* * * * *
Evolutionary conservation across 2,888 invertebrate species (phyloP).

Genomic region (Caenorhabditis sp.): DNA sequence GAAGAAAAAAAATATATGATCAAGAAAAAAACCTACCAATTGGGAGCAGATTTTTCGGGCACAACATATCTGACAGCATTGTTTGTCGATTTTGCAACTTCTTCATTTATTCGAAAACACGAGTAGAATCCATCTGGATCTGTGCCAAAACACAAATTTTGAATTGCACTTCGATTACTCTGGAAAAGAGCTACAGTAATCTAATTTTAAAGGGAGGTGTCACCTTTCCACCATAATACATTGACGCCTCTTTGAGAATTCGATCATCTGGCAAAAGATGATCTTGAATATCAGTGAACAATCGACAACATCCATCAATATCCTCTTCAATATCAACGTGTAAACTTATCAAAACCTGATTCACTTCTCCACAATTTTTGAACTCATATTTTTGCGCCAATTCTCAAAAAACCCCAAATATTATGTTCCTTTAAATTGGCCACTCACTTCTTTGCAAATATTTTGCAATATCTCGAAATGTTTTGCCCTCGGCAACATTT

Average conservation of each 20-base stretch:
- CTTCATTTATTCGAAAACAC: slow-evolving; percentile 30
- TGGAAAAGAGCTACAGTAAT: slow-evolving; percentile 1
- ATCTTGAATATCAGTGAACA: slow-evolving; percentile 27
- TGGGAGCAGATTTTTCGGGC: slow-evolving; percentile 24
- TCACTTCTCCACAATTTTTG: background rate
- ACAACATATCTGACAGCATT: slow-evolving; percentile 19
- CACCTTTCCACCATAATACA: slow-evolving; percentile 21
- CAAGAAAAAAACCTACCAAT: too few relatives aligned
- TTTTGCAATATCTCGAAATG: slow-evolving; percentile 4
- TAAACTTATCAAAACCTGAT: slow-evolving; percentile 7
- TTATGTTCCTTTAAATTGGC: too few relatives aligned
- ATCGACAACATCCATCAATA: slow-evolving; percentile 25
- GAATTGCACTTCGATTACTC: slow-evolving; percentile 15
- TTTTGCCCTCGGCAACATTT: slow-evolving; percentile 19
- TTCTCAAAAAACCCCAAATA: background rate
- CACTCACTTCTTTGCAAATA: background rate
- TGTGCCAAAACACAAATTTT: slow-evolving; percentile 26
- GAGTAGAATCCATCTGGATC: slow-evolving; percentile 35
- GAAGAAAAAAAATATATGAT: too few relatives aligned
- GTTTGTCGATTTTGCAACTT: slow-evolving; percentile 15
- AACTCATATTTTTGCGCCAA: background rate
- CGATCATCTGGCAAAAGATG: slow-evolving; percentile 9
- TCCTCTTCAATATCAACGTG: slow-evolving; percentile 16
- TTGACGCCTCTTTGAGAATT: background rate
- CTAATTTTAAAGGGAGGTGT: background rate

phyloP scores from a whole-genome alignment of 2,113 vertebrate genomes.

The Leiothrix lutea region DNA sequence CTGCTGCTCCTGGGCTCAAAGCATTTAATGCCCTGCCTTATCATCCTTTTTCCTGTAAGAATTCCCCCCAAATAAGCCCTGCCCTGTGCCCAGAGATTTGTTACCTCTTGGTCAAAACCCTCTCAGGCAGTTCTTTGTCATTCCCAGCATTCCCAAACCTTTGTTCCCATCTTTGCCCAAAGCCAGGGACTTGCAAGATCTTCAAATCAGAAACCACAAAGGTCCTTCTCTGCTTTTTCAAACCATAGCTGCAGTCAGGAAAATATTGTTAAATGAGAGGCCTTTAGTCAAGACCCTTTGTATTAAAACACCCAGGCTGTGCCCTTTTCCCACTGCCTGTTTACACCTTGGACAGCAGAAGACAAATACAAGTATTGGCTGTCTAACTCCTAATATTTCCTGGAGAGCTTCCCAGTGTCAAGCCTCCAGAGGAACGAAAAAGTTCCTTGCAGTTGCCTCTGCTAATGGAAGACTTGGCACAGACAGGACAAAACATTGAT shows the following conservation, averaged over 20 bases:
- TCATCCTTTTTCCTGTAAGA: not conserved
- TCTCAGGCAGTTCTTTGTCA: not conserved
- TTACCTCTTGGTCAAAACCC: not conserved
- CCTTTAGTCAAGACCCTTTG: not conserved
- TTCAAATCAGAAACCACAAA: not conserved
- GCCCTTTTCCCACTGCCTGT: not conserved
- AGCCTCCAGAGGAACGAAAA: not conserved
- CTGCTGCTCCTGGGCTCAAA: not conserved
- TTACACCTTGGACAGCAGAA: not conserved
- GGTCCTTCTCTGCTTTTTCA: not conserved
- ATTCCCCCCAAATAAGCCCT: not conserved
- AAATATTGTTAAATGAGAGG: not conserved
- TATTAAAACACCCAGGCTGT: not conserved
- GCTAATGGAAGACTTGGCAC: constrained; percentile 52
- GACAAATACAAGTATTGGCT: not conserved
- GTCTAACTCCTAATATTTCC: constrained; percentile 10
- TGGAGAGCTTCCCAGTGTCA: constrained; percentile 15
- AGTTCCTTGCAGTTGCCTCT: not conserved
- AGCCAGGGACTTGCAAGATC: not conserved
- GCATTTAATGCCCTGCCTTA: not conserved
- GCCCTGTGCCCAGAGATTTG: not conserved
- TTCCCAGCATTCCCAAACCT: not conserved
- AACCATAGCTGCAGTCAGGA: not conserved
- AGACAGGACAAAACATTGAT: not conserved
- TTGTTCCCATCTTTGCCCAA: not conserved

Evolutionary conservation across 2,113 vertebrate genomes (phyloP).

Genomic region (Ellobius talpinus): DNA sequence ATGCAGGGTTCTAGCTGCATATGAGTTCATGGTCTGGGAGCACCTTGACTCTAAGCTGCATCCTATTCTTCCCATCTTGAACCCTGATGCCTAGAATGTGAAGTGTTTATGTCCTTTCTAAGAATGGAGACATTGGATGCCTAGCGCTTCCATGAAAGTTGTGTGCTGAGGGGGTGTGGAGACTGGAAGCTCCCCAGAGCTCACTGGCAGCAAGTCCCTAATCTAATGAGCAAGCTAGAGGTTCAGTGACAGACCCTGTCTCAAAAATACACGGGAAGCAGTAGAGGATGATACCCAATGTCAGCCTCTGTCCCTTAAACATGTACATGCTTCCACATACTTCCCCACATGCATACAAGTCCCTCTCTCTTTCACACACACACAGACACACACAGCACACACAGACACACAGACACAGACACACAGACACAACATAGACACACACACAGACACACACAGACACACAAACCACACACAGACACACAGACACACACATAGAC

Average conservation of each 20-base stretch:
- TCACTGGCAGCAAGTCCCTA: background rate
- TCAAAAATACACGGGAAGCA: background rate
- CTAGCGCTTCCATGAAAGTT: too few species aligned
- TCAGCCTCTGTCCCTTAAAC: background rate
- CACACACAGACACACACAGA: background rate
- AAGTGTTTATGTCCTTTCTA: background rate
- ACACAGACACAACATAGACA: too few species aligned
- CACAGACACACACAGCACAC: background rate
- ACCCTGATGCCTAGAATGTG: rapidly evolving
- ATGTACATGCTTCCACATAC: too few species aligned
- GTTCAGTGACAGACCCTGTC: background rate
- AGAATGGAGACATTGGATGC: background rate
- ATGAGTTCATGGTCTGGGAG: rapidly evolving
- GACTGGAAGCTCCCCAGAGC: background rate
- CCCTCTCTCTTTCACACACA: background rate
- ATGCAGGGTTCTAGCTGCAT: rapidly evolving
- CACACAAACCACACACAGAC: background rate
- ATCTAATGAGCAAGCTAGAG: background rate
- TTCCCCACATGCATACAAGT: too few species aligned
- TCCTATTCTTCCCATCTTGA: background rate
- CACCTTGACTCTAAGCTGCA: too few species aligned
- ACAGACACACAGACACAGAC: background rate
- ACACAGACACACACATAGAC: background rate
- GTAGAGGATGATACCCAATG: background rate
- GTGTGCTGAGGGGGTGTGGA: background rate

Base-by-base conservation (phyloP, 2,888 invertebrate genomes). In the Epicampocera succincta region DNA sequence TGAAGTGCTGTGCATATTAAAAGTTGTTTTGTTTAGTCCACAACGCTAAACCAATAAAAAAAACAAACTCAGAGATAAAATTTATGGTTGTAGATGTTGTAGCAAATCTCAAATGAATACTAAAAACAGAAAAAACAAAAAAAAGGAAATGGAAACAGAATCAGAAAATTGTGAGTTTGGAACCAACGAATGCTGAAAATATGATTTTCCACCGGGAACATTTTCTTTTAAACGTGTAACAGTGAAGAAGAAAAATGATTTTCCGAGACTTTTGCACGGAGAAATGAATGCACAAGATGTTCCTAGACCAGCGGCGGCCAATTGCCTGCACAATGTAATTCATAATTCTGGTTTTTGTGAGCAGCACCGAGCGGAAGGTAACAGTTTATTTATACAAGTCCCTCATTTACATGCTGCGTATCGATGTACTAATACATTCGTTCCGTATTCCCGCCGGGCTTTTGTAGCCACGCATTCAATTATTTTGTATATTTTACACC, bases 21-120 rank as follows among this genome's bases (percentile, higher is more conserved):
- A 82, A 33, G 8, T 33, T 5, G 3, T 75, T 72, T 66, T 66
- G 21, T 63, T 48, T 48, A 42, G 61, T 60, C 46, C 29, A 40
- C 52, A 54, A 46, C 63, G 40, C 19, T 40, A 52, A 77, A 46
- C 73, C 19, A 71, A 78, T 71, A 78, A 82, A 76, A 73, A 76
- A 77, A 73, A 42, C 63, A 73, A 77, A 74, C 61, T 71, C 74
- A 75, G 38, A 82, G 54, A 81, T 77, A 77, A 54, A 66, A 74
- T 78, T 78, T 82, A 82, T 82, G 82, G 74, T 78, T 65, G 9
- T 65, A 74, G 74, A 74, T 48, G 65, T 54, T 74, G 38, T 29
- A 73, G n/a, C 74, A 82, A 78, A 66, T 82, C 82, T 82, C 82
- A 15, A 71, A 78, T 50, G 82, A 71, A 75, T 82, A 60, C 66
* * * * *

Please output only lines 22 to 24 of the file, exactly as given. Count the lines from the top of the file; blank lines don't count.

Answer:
- GAAGAAAAAAAATATATGAT: too few relatives aligned
- GTTTGTCGATTTTGCAACTT: slow-evolving; percentile 15
- AACTCATATTTTTGCGCCAA: background rate